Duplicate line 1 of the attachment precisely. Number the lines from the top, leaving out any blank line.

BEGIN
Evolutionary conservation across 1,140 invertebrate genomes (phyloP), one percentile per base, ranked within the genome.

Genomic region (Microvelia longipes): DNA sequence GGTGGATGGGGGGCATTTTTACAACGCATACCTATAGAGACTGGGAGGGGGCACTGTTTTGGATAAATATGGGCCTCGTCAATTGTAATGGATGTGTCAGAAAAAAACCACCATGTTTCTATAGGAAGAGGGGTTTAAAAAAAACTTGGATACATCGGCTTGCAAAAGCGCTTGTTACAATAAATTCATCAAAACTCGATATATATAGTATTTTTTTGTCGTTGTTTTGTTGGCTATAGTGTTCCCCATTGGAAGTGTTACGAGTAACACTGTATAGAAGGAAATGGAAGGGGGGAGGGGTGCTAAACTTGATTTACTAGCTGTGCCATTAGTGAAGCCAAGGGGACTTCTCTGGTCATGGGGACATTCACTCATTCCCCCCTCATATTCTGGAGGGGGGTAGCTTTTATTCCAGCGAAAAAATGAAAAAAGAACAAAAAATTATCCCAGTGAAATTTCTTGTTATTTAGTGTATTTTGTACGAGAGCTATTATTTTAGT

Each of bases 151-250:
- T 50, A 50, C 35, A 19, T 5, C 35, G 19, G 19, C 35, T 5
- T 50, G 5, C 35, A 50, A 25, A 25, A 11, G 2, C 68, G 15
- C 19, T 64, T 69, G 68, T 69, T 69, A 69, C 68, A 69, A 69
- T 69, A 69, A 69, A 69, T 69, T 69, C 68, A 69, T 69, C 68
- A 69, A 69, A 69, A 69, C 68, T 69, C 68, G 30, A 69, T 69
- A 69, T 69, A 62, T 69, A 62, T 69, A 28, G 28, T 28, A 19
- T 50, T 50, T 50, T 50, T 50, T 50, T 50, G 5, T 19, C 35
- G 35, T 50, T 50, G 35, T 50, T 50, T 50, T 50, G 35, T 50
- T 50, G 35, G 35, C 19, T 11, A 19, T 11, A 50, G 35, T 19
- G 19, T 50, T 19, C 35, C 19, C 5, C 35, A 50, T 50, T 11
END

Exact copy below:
Evolutionary conservation across 1,140 invertebrate genomes (phyloP), one percentile per base, ranked within the genome.